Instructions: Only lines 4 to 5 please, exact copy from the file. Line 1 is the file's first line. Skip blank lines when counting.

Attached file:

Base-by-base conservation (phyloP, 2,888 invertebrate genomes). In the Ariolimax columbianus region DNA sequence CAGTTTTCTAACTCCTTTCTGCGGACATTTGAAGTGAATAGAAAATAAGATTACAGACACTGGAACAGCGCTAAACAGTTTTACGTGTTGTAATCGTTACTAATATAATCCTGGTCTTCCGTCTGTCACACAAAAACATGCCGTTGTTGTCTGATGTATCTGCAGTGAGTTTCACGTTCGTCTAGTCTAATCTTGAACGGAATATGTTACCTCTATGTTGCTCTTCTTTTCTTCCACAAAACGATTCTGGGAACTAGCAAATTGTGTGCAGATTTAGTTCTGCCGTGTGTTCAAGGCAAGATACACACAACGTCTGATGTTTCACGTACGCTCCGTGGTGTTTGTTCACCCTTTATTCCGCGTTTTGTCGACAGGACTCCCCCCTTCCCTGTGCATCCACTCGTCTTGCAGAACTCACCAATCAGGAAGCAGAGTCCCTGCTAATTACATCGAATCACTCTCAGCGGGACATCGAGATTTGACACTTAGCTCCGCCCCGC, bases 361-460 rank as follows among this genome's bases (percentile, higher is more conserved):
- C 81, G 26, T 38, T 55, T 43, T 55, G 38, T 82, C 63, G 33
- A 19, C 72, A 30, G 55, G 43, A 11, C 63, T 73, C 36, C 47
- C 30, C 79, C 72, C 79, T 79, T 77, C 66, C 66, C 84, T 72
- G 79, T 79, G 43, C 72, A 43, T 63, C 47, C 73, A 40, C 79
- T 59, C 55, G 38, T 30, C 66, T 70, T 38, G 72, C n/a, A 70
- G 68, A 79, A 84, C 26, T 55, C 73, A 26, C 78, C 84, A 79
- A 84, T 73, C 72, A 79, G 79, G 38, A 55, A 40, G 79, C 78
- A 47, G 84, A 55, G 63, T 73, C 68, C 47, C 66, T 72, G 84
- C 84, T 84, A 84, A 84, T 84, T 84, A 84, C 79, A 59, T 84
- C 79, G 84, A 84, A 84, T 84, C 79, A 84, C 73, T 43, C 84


- C 30, C 79, C 72, C 79, T 79, T 77, C 66, C 66, C 84, T 72
- G 79, T 79, G 43, C 72, A 43, T 63, C 47, C 73, A 40, C 79